Bad Gateway with NGinx & Unicorn

I am using NGinx as proxy to load balance the traffic. Behind Nginx their are some unicorn servers. On Friday I did some changes on the server and I realized that I am always running into a Bad Gateway error. The way from Nginx to unicorn worked. But the way back not really.

I googled for it and I found out that the problem is the buffer size on NGinx. After setting the buffer sizes up like this here, it worked fine for me.

proxy_buffer_size   128k;
proxy_buffers   4 256k;
proxy_busy_buffers_size   256k;

You have to add this to your default.conf file in “/etc/nginx/conf”.

Running Unicorn as a Service on Debian Linux

Unicorn is a very fast app server for Ruby on Rails. You just have to go to the APP_ROOT and type in “unicorn_rails”. And your app is running.

The problem with that is, if your server reboots your app is down. And you have to start it again by hand. That is not so cool!

Wouldn’t it be cool if you could start your Ruby on Rails like that:

/etc/init.d/unicorn start

and stop it like that:

/etc/init.d/unicorn stop

like all other services on Linux? And after a reboot unicorn starts automatically.

That is possible. Just use this script here for starting and stopping unicorn.


# Provides: unicorn
# Required-Start: $remote_fs $syslog
# Required-Stop: $remote_fs $syslog
# Default-Start: 2 3 4 5
# Default-Stop: 0 1 6
# Short-Description: Start daemon at boot time
# Description: Enable service provided by daemon.


sig () {
  test -s "$PID" && kill -$1 `cat $PID`

case "$1" in
    echo "Starting unicorn rails app ..."
    cd $APP_ROOT
    if [ $USER == "ubuntu" ]
      $BUNDLE exec unicorn_rails -D -c $CONF
      su ubuntu -c "$BUNDLE exec unicorn_rails -D -c $CONF"
    echo "Unicorn rails app started!"
    echo "Stoping unicorn rails app ..."
    sig QUIT && exit 0
    echo "Not running"
    if [ -f $PID ];
      echo "Unicorn PID $PID exists"
      /bin/kill -s USR2 `/bin/cat $PID`
      sleep 30
      echo "Old PID $OLD_PID"
      /bin/kill -9 `/bin/cat $OLD_PID`
      echo "Unicorn rails app is not running. Lets start it up!"
      $0 start
    echo "Usage: $0 {start|stop|restart|status}"

Just customize the paths to your server and place the script in “/etc/init.d”. And ensure that the script is executable.

chmod ugo+x <YOUR_SCRIPT>

Than navigate to the direcotry “/etc/init.d” and execute this here:

update-rc.d <YOUR_SCRIPT> defaults

That will add your script to the default runlevels. So that your script will be executed by every reboot.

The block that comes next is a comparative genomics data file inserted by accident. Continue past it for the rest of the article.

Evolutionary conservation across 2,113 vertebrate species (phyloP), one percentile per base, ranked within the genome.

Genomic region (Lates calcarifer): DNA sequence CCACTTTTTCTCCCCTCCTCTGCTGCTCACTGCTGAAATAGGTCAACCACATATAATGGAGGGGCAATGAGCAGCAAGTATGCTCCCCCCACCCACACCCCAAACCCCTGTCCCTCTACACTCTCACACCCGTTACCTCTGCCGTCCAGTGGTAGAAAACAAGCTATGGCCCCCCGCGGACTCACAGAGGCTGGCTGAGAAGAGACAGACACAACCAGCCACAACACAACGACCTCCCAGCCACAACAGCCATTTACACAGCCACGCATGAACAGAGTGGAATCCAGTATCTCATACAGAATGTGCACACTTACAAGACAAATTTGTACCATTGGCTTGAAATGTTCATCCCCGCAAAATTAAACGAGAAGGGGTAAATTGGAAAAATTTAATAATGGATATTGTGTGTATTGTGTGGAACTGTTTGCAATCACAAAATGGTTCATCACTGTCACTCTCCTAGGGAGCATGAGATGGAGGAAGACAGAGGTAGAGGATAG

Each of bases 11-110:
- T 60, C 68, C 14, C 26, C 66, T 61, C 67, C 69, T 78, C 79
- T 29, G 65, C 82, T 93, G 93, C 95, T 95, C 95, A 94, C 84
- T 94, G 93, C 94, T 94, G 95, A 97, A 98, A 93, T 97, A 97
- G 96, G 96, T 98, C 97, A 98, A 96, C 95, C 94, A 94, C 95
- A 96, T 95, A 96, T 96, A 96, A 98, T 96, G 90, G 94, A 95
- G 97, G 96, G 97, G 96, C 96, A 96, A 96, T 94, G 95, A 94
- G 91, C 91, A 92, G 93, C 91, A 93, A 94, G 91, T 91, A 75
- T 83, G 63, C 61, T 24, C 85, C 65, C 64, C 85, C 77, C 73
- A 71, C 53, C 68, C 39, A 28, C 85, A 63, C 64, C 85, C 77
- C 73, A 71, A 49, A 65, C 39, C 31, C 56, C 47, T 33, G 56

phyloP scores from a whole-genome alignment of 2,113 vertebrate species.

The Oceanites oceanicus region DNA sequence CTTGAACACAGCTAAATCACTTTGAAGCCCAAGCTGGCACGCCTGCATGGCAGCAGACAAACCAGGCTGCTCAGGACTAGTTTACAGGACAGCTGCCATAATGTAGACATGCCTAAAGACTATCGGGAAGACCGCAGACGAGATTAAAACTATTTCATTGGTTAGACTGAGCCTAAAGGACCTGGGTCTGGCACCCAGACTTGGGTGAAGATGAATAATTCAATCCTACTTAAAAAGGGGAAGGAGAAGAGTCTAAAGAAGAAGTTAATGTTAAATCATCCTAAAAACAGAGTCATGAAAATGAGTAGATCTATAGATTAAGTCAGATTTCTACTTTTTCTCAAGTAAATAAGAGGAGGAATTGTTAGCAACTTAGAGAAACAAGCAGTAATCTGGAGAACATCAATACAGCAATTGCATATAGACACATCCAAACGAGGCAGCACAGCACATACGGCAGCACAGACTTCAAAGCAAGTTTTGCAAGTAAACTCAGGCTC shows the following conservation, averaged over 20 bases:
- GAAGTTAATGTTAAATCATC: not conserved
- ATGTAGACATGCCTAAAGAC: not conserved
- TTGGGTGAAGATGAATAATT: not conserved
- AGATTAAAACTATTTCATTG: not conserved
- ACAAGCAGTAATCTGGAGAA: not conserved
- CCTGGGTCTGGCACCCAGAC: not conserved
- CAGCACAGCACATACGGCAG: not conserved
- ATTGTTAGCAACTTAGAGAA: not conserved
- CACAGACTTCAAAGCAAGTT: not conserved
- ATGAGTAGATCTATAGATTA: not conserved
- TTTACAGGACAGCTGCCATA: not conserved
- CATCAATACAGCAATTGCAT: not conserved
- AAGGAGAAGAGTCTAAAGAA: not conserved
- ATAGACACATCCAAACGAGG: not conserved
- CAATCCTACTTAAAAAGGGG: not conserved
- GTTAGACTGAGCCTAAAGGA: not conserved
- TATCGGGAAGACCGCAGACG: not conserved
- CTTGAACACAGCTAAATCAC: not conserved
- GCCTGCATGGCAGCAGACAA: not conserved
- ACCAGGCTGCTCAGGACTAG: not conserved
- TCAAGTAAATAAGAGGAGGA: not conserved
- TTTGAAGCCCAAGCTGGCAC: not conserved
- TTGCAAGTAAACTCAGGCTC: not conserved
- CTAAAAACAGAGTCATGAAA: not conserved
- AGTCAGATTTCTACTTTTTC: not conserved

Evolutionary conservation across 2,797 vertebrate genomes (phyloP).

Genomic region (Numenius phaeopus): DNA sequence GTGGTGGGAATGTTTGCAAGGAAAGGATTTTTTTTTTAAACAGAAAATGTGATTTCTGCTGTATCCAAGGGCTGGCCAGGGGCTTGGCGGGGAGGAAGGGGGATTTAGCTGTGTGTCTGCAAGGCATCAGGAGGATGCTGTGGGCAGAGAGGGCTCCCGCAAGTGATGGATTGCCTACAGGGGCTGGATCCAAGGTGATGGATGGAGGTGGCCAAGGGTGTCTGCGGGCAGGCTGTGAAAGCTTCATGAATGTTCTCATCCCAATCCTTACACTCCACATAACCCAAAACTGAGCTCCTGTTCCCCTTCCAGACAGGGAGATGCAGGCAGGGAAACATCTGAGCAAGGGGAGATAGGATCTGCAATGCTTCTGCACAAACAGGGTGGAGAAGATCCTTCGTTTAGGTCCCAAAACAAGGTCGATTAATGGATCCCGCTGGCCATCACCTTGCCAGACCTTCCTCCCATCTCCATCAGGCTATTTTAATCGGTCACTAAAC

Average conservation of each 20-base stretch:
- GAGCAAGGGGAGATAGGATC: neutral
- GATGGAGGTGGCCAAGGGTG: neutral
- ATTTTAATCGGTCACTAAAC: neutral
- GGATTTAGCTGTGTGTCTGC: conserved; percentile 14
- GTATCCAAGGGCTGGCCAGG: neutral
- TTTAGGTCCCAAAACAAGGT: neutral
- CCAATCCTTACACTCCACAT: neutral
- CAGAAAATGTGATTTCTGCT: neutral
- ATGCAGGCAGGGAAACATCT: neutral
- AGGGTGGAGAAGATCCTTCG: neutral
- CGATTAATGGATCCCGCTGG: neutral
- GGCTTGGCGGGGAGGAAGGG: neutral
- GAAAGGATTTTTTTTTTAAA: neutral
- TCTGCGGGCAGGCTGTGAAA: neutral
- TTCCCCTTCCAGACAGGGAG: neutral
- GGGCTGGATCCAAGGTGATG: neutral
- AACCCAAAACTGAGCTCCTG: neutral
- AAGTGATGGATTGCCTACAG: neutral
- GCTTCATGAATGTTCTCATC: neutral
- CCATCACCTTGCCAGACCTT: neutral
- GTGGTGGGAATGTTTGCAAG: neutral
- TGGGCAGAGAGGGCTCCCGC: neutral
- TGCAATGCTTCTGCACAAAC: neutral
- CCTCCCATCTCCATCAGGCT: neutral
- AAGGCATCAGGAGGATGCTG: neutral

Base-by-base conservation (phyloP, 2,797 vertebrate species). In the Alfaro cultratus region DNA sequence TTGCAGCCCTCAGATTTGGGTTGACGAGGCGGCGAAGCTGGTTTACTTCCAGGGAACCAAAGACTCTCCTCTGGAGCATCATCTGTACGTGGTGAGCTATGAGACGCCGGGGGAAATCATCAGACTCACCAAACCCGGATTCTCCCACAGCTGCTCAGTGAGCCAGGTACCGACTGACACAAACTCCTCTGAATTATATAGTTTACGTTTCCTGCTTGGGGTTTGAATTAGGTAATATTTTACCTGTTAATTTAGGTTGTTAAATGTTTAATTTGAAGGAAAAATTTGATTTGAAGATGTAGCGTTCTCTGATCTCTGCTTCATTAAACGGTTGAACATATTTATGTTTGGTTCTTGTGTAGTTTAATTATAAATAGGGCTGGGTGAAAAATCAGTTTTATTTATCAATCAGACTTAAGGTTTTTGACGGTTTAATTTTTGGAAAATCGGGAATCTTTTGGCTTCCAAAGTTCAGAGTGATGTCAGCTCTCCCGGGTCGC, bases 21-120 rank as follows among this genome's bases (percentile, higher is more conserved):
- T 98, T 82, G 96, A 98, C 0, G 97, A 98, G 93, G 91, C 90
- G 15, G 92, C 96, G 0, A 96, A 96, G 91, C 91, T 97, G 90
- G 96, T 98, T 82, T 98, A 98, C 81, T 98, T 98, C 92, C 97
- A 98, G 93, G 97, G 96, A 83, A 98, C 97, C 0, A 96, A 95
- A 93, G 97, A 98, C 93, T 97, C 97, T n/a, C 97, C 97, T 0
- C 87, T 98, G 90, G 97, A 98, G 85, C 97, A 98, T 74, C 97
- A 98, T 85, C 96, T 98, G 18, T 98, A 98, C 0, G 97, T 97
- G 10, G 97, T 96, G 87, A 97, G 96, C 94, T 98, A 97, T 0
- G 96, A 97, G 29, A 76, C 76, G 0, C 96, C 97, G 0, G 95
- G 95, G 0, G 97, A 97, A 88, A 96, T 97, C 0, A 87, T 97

Installing Ruby 1.9.X on Debian Linux

It is pretty easy to install Ruby on Debian. Just execute this as root:

apt-get install ruby1.9.1

That’s it! Depending on that GEMs you want to install you should install this here, too.

apt-get install make bcrypt libxml-ruby1.9.1 libxml2-dev libxslt-dev libpq-dev g++

Your GEMs are at “/var/lib/gem/1.9.1/”. You should add this here your path:


That’s it.

Access PostgreSQL from outside

After you installed PostgreSQL on a debian server, by default it is not accessible from outside. From other servers! It is just accessible from localhost. To change that you need to make it listen to a special ip address and port. On Debian 6 you have to switch to this directory:


Here are the config files for PostgreSQL. You have to edit the “postgresql.conf” file. There is one line called “listen_addresses”. This line you have to enhance:

listen_addresses = 'localhost, <YOUR_SERVER_IP>' # what IP address(es) to listen on;
 # comma-separated list of addresses;
 # defaults to 'localhost', '*' = all
 # (change requires restart)

And with this lines you are controlling the port and the connections.

port = 5432 # (change requires restart)
max_connections = 100 # (change requires restart)

Now you have to restart the postgres service:

/etc/init.d/postgresql restart

That alone is not enough. Now PostgresSQL is listen but you can anyway not access it 🙂

For security reasons you have to edit the “pg_hba.conf” file, too. Here you say which IP address is trustful enough to access the service. Here you have to add a line like this:

host    all         all        md5

That means that all ip from your network can access all databases and all users.

Setting password for PostgreSQL

After a standard installation of PostgreSQL on Debian linux, there is no password set for the default user postgres. You can set the password by login in as postgres user. If you are root, just type in that:

su postgres

Than you can start the postgres client:


And now execute this command here to set up a password for user postgres.

ALTER USER Postgres WITH PASSWORD '<password>';

That’s it.


How can somebody be so stupid to choose “screen” as product name?

I mean the word “screen” has already a meaning! A very strong meaning! That means it is very difficult to google for the product “screen”. So you have to add more keywords into your search. It is a nightmare!